Is It OK to Store Food in Open Cans?

Urban legend has it that storing foods in open tin cans will lead to food poisoning. Nutrition Diva explains what you do (and don't) have to fear.

Monica Reinagel, MS, LD/N, CNS,
May 16, 2014

Q. "When I was a kid, I was told that it was dangerous to leave an open can of food in the fridge for too long. Is this true?"

A. There's a persistent rumor that storing food in open cans puts you at risk of botulism - but this is a myth. C. botulinum is an anaerobic bacterium, meaning that it prefers an oxygen-free environment. Improper canning could allow the bacteria to multiply inside sealed cans but commercial food packers have stringent systems in place to prevent contamination. Assuming that the food was properly canned to begin with, storing an open can in the fridge doesn't put you at increased risk of food poisoning.  

Nevertheless, storing food in open cans can give the food a metallic flavor, especially acidic foods like tomato sauce or pineapple chunks. Oxygen may also oxidize the exposed metal of an open can. Finally, it's hard to seal an open can so food may dry out and/or transfer flavors to other foods in the fridge.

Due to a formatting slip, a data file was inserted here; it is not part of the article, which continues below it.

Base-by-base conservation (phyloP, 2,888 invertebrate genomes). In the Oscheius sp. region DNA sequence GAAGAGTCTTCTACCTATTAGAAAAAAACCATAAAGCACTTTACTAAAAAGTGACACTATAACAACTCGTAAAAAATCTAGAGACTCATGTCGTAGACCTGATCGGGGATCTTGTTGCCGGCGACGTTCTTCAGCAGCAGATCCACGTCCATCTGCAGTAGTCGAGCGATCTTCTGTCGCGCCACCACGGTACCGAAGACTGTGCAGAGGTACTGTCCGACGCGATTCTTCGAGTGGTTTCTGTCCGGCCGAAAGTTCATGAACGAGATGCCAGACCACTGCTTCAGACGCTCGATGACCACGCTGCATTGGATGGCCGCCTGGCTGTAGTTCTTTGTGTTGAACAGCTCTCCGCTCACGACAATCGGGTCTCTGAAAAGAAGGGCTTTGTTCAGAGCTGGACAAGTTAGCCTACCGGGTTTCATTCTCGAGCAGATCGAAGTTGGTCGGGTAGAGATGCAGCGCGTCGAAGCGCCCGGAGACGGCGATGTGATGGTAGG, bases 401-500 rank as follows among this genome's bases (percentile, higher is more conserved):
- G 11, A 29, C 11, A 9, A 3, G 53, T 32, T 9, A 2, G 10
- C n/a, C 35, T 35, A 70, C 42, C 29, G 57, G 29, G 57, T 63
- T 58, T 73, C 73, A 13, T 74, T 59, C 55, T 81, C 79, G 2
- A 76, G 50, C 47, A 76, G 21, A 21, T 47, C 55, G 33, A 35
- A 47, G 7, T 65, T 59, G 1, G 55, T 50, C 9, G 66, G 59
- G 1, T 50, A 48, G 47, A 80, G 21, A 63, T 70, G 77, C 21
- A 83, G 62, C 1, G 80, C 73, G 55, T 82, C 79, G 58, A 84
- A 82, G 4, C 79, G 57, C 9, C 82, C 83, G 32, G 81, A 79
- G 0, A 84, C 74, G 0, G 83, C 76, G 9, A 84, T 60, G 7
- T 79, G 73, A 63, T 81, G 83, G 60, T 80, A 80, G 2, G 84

No matter what kind of a container its in, however, food in the fridge has a limited shelf life - so try to keep track of what's in there and have a plan for using up leftover ingredients within a few days. 

See also: 9 Tips for Reducing Food Waste


To prevent food poisoning, always follow these safe food handling tips:

  • CLEAN: Wash hands and surfaces often 
  • SEPARATE: Keep raw meat and poultry away from other foods 
  • COOK: Cook to proper temperature 
  • CHILL: Refrigerate promptly (within one to two hours)

See more food safety tips from the Partnership for Food Safety Education

Open food cans image courtesy of Shutterstock.

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